A standard GB English pronunciation has 45 sounds comprising of 19 vowel sounds and 26 consonant sounds. For learners, this is the number to aim for.

19 Vowel Sounds

A vowel sound is made by shaping the air as it leaves the mouth, we use the lips, tongue and jaw to make the shape. There are 11 shapes of the mouth in GB English, and 19 sounds in total (some sounds use two shapes). We use a variety of long, short and diphthong (double) sounds when speaking, though the actual length of a sound varies depending on how much stress we use.

For learners, it is important to distinguish the different positions and sounds. Many learners import the vowels directly from their own language, which can cause 2 or 3 words to sound the same in English. Mastering vowels involves correct positioning of the mouth, correct sound selection and correct use of stress.

26 Consonant Sounds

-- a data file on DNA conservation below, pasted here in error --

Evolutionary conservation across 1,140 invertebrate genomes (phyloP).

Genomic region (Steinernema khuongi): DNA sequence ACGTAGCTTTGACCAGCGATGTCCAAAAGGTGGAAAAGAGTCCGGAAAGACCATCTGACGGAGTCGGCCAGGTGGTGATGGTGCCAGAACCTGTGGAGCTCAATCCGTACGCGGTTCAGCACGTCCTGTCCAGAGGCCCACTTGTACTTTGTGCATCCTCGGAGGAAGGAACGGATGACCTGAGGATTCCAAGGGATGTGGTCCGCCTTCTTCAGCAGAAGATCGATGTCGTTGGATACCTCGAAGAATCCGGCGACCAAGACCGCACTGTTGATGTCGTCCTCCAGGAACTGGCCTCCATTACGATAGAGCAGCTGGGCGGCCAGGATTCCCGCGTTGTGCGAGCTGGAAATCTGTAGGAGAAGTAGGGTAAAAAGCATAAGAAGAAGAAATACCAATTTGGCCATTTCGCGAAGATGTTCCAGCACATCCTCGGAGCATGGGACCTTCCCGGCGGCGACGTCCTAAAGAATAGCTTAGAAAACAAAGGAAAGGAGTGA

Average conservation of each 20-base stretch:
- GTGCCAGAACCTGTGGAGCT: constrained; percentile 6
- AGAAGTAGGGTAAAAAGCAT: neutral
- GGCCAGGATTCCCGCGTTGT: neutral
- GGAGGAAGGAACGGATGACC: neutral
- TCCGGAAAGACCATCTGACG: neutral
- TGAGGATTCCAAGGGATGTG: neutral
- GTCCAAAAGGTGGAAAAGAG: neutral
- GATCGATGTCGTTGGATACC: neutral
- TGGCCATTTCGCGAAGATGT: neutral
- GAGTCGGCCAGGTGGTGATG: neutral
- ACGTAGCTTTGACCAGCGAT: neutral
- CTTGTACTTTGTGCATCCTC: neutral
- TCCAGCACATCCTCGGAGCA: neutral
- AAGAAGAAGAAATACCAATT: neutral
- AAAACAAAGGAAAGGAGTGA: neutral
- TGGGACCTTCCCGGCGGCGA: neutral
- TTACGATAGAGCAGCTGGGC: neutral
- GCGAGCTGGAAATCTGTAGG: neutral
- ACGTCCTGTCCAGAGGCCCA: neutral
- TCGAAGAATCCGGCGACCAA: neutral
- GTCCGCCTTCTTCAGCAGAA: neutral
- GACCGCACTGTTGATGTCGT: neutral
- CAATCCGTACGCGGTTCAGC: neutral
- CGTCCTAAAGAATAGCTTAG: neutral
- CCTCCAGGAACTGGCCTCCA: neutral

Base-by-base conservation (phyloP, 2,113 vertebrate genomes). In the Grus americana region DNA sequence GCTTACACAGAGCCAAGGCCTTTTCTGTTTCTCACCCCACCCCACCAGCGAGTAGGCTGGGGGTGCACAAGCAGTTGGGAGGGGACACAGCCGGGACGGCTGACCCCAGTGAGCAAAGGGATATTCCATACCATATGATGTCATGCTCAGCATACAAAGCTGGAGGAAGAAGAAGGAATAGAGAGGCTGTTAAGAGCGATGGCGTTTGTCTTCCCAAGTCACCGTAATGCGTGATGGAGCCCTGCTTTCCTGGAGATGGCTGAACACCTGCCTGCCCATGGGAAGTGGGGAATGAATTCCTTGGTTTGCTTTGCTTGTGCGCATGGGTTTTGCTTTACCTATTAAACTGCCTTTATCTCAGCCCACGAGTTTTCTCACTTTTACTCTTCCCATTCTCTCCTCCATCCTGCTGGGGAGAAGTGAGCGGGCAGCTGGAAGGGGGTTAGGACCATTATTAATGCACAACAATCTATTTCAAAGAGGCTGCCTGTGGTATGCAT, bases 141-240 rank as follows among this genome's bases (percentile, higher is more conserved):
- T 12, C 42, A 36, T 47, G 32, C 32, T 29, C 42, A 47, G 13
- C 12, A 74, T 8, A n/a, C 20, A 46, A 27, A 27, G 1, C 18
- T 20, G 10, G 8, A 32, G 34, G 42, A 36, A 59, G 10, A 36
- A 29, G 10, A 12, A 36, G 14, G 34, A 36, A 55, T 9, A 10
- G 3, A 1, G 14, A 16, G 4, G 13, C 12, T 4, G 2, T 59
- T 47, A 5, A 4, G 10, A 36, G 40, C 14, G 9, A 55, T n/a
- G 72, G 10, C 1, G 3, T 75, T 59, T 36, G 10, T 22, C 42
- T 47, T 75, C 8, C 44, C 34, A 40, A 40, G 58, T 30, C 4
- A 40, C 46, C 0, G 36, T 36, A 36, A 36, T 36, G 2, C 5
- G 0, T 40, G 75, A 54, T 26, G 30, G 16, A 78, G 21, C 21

A consonant sound is made by blocking the flow of air as it leaves the body. There are three key factors that define a consonant: Where you block the air (is it on the lips, the teeth etc.), How you block the air (is it a full or partial blockage) and if you use the Voice (compare /s/ without voice and /z/ with voice).

English has 26 consonant sounds (if we include 2 versions of /t/ and /l/), with a strong focus on positions at the front of the mouth. Depending on your first language, some consonants will be harder than others, so the key is to define which sounds cause you problems, then learn the position, place and voicing for each sound. Plenty of repetition practice helps the new sounds become natural.

Spelling to Sound

Written English uses a Latin alphabet of 26 letters. How do you represent 45 sounds with 26 letters? Well, here is the problem that has faced the English language through the ages and it also explains why we have so many unusual spellings. For example, the ‘o’ in GOT, WOMEN, NO, WORD, SON, PORT and POLITE is pronounced differently in each word.

There are 2 ways to overcome this: firstly to learn the rules for which sounds can appear with which spellings, and secondly to learn the IPA (phonetic alphabet) so that your pronunciation follows the sounds rather than the written form. IPA may look confusing to begin with, but it can be learnt very quickly and makes pronunciation progress fast.